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April 25, 2017

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Russian military's roar does not have real bite: analysts

MOSCOW -- Dramatic encounters last weekend between Russian and U.S. warplanes over a U.S. aircraft carrier seemed to underline President Vladimir Putin's boast that Russia is again a world player — but analysts are less sure.

The Cold War-style incident Saturday involved Russian TU-95 Bear bombers, U.S. F-18 fighters, and no less than 24 Japanese F-15s, roaring through the skies in the area of the USS Nimitz in the western Pacific near Japan.

A Russian air force official told the Interfax news agency Wednesday that the Russian planes were simply on "routine training" and again denied Tokyo's claim that Japanese airspace was violated, saying "no international norms ... were broken."

However, former air force chief Pyotr Deinekin reflected the pride Russians are taking in such long range air patrols, renewed last year following a long break due to post-Soviet funding shortages.

"An aircraft carrier is harder to find in the open ocean than a needle in the haystack. The crews had to go directly to their target, in this case the Nimitz, to photograph it," he crowed, Interfax reported.

Almost daily, Russian state television provides glowing reports on the prowess of the military.

The armed forces were at the heart of Soviet ideology and the economy but almost collapsed in the 1990s, when heavily out-gunned Chechen rebels devastated the army, aircraft were grounded and ships rotted. Today, warplanes routinely probe the airspace of northern European NATO countries.

Earlier this month a Russian naval fleet carried out large-scale maneuvers in the Mediterranean for the first time since the 1991 Soviet break up. Strategic bombers later fired tactical missiles over the Bay of Biscay off the Spanish and French coasts. Throw in Putin's aggressive statements on re-targeting Russian nuclear missiles in response to Western military encroachment and the world might seem set for Cold War, Round Two. Just this Wednesday, Putin told the Ukrainian president, Viktor Yushchenko, that Moscow might in theory aim "our offensive missile systems at Ukraine" if the ex-Soviet republic joins NATO and hosts U.S. anti-missile defenses.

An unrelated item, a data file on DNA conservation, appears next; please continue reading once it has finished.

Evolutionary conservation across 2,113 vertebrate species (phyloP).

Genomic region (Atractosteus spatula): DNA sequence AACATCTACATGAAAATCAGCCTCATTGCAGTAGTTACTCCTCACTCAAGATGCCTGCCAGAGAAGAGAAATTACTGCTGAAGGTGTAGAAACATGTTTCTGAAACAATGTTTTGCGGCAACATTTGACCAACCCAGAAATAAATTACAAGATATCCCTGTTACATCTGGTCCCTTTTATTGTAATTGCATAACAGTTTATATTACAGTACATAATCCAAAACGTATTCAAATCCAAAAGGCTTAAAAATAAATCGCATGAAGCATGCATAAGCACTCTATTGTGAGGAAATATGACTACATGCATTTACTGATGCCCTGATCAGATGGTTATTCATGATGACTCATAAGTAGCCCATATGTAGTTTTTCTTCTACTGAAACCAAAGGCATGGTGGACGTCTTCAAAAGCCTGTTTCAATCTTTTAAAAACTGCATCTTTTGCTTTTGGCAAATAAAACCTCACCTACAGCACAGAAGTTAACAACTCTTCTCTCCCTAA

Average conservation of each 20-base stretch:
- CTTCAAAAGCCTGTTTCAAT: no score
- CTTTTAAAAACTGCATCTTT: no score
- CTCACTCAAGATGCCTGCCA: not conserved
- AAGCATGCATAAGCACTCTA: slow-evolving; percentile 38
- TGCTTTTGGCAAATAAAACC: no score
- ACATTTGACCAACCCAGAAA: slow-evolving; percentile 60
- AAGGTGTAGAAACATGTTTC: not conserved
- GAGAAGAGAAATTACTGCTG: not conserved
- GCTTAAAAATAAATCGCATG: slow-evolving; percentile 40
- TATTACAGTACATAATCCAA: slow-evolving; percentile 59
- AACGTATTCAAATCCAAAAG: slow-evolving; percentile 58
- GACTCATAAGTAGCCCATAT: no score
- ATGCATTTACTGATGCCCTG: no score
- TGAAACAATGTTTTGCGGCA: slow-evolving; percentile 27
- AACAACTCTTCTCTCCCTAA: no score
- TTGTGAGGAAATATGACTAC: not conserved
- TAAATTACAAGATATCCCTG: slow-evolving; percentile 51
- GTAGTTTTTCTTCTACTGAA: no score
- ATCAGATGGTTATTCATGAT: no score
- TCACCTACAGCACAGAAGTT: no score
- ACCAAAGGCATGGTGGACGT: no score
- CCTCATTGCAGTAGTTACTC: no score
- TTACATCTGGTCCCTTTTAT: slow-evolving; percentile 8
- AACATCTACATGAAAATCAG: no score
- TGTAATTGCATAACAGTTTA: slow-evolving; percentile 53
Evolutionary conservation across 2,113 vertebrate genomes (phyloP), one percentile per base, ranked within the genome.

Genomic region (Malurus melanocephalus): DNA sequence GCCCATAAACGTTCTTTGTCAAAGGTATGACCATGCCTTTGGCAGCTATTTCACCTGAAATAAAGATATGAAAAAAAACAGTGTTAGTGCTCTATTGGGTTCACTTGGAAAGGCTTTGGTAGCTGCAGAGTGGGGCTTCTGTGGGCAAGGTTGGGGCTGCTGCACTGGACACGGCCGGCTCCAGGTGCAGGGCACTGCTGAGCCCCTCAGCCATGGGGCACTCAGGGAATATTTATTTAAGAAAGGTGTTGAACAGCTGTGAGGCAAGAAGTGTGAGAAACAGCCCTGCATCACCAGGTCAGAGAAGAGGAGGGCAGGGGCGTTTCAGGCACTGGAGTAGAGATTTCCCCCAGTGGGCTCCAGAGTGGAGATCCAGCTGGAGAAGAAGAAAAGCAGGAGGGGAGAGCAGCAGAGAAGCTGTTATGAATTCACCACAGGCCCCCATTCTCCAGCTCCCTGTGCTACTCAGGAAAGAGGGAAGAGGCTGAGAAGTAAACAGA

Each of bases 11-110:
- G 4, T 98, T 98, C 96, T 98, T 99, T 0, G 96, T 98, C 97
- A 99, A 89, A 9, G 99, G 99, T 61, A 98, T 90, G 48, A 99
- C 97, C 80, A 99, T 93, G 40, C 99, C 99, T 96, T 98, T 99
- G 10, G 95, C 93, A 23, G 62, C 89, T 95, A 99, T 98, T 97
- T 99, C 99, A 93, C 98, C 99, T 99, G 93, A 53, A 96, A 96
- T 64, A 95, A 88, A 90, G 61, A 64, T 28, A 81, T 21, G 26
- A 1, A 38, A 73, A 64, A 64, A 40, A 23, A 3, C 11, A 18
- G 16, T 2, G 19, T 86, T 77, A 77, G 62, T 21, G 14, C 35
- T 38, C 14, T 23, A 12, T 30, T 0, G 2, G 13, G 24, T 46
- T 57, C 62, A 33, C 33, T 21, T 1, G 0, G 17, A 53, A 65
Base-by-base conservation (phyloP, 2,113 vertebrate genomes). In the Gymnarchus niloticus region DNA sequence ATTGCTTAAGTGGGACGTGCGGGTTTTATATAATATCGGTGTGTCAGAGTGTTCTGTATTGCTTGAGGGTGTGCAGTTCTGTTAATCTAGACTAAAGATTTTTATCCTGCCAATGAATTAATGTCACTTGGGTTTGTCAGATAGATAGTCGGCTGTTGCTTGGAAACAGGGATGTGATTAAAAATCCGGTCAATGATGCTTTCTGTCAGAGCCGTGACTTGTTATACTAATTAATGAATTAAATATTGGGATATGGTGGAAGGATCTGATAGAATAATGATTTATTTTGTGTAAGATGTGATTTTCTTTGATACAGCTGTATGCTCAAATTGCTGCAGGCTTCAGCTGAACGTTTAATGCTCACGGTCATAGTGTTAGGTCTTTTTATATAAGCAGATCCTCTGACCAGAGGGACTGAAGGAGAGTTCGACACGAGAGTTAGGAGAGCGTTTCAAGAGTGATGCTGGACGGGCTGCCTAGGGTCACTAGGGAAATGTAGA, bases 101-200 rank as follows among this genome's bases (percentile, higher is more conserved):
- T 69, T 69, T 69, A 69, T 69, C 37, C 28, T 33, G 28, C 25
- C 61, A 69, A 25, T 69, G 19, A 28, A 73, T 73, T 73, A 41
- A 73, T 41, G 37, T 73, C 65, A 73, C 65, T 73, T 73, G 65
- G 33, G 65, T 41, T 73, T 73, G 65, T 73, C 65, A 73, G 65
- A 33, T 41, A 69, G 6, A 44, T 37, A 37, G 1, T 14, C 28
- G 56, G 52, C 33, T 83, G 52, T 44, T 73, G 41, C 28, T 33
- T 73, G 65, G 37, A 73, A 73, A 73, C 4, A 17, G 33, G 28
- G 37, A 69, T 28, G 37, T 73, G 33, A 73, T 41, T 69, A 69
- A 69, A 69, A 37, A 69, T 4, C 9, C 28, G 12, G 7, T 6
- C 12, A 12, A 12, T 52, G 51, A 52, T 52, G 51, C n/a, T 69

But analysts say Moscow's bark is worse than its bite.

Putin warns of a new arms race and promises a military renaissance, but Russia's military budget is less than one twentieth that in the United States and most of its weaponry is relatively outdated.

"Russia is trying to flex its muscles and trying to be a player on the world stage," Bob Ayers, at the Chatham House think-tank in London, told AFP. But "in a military sense they are not a major player now ... It's just PR."

Russian military analyst Alexander Goltz said that both Moscow and Western political circles were responsible for hyping routine military exercises by Russia's forces.

In the West "certain intellectual circles are searching for confirmation of the Russian leadership's militaristic tendencies," he said. "They exaggerate any military activity."

Meanwhile, Russia's propaganda machine also presents "the most run of the mill exercises as some kind of Russian military comeback."

Maria Lipman, analyst at the Moscow Carnegie Center, said Putin wants to exorcise Russia's "past humiliations," but that the country's main strategic goal is to build an economic powerhouse based on energy exports.

"Russia, under today's leadership at any rate, is not seeking a Cold War confrontation, a real arms race," Lipman said.

"The rhetoric may get very unpleasant and tough, even aggressive, but I don't think this overshadows the main trend that Russia is interested in commercial profit, in economic success."

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